Bastille Day is probably one of the most overlooked movies this year. I’m glad I didn’t overlook it, because it’s one small step away from being one of my favourite thrillers.
Every once in a while, I end up in the cinema, watching a movie I never had any intention of seeing. Most of the time, this does not end well, like with Ghost Rider – but sometimes I get lucky, and I find myself pleasantly surprised. This was the case with Bastille Day, which I only ended up watching because it was one of two movies showing at the cinema that day, the other one which I had already seen.
Bastille Day is probably the most classic action movie I have seen in the last few years. The story is simple. Michael Mason (Richard Madden) is a young pickpocket living in Paris. One day, he’s got the bad luck to steal the one bag in all of Paris containing a bomb, which promptly leaves him as the prime terror suspect of CIA agent Sean Briar (Idris Elba). Idris Elba and Michael Mason were what got me into the cinema, not the plot of the poster, which looks very forgettable.
Elba and Madden are also what made this movie so enjoyable. I can only remember seeing Richard Madden in Game of Thrones, where his job was to look stoic and serious, which he did just fine, and as Prince Charming in Cinderella, which I have tried very hard to banish from my memory. In Bastille Day, he finally gets the chance to show more than two emotions on screen, and it works out just fine. Idris Elba’s acting talent is undeniable, with the role of Sean Briar perfectly suited to fit his strengths, playing a intimidating tough guy with a soft spot. While the two actors could hardly be more different, they work together really well, with Richard Madden taking care of most of the dialogue, and Idris Elba using a number of stares ranging from exasperated to furious.
Lacking in all the right things
Bastille Day delivers exactly what it promises, an action film, full of all the chase scenes, banter and gun fights we’ve all seen hundreds of times. What really makes it stand out though, are all the things it lacks. There’s no implausible romantic subplot. There are no gigantic CGI explosions, and crumbling buildings. Not every chase scene comes past the Eiffel Tower a minimum of three times. The heroes aren’t trying to save the whole world. The movie doesn’t shatter world views, or reinvent a genre. It never tries to. Overall, this makes it all the more real, and relatable. It almost feels like something that could actually happen.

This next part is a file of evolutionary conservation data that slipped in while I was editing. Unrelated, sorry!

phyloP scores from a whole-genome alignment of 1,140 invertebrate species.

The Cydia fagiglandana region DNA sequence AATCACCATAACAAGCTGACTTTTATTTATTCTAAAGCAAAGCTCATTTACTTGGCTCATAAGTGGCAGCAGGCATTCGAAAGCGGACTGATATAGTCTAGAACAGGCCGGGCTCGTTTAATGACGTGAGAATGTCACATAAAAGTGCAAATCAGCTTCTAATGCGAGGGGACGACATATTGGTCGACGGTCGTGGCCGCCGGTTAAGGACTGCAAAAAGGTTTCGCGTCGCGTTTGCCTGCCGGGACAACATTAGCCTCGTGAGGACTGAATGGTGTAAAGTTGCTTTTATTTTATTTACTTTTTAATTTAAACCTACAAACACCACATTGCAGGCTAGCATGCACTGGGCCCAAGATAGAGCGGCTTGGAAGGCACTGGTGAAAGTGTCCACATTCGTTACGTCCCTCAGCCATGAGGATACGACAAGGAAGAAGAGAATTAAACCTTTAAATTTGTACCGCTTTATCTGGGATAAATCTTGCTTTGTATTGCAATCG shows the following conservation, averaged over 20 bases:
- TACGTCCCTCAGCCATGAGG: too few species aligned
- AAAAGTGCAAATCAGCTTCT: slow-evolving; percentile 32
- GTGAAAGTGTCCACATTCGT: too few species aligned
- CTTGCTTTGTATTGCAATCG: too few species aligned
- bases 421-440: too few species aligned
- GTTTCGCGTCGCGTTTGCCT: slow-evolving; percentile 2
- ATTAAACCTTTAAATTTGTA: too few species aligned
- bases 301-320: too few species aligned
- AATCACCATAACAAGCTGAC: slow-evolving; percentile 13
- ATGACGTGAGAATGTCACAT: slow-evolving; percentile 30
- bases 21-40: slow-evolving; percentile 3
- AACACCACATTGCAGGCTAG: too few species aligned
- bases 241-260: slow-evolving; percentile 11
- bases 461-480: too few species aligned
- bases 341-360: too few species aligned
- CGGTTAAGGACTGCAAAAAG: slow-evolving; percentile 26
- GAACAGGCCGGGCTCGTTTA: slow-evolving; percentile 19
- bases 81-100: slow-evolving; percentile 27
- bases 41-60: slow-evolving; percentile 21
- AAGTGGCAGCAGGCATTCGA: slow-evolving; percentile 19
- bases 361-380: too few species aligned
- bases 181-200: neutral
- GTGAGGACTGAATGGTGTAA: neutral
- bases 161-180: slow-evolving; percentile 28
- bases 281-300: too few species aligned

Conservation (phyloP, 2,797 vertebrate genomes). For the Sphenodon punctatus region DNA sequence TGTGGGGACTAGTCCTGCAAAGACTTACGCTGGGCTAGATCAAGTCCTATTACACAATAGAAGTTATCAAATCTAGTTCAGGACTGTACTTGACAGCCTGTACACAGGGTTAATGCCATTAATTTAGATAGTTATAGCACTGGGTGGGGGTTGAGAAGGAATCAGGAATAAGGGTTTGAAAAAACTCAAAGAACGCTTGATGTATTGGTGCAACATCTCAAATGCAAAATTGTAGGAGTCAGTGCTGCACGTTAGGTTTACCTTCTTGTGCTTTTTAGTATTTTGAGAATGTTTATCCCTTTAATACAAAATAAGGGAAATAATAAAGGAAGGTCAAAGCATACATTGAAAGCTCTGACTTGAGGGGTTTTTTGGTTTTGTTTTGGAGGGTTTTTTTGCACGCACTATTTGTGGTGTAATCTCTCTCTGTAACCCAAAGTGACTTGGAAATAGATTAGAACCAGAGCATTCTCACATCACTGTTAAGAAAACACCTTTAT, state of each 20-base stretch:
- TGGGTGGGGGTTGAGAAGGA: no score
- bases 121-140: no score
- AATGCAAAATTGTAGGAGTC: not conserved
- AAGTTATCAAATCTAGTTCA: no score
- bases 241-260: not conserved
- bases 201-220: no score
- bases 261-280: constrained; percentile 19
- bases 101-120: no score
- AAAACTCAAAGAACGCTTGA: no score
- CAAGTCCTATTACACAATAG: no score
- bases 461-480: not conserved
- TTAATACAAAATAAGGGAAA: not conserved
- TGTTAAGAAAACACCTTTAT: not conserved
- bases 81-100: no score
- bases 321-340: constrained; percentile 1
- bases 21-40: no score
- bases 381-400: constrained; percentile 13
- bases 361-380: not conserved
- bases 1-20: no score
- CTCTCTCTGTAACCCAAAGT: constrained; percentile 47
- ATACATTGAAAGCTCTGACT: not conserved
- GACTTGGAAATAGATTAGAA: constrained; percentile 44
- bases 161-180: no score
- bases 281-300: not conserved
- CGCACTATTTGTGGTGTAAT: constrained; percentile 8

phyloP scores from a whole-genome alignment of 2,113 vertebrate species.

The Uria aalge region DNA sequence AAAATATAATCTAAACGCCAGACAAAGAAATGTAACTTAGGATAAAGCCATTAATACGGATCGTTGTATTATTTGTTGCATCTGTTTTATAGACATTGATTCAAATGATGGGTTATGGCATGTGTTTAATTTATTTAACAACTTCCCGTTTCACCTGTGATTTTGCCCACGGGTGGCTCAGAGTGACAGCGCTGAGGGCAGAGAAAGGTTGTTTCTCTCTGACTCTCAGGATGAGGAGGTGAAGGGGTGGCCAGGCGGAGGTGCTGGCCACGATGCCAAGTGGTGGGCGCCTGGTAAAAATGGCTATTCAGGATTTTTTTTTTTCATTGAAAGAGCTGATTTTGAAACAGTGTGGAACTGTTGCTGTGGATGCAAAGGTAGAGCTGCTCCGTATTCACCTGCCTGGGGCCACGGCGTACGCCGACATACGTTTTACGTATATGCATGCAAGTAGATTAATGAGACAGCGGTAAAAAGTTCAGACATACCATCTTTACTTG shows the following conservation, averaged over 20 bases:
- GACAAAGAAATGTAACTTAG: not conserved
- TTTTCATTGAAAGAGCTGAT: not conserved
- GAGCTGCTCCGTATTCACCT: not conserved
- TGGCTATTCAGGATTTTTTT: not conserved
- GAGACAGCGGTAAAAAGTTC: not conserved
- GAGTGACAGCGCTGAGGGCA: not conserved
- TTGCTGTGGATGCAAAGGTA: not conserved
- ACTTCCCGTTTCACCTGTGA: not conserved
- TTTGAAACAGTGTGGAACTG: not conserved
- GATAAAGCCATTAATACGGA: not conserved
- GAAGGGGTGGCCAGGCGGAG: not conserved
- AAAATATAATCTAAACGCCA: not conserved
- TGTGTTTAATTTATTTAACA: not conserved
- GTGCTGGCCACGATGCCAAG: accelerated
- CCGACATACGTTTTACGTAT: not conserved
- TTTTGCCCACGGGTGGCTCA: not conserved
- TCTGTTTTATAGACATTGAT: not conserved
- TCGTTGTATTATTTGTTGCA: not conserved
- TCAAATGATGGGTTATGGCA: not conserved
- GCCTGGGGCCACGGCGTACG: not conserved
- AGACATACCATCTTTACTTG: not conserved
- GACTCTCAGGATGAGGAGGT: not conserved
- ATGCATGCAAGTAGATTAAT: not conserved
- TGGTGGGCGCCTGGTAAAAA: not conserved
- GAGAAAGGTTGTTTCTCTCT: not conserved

Viking Idris Elba
Really, the movie only has one serious flaw, but sadly one that’s been bugging me more and more ever since I saw it. The movie is full of French and British actors, with not a single American actor in sight. But for some reason, it was decided that everyone should be working for the CIA, and pretend to be American. So everyone is busy faking all kinds of sometimes strange American accents, instead of just using their native accents. Did the producers think their audience wouldn’t understand who MI6 is? Or that a movie set in Paris not involving the CIA would somehow make it too foreign for the American market? I find both ideas very condescending.
The plot of the movie does not call for the CIA, it only requires a foreign intelligence agency team operating in Paris. With Idris Elba born being a London native, Richard Madden born in Scotland and the rest of the actors mostly being English, MI6 would seem like the more logical choice. And if for some strange reason the producers just hate James Bond with a passion, and don’t want to be associated with him, why not pick some fun intelligence agency we haven’t heard much about? Let’s have Idris Elba faking an Israeli accent, pretending to be from Mossad. In fact, I made a short list of foreign intelligence agencies I’d rather have Idris Elba pretend to be a member of:
- Greiningardeild Ríkislögreglustjóra (GRLS). This is the National Security Agency of Iceland. They have a viking squad. I’m all up for Idris Elba being an Icelandic Secret Agent Viking
- Actually, on second thoughts, I can’t think of anything close to the Viking squad. Maybe Cuba’s Revolutionary Armed Forces Intelligence? In any case, you get the idea.
Bastille Day is wonderful thriller, one of the best I’ve seen in years. But it could have been even better, and it wouldn’t have required more effort, it would have required less effort. They got it perfectly right in the French part of the movie, using authentic French actors and locations. Why couldn’t they do the same in the other half? That is something that just irks me to no end. But even so, this is a movie I can heartily recommend to anyone looking for a good thriller.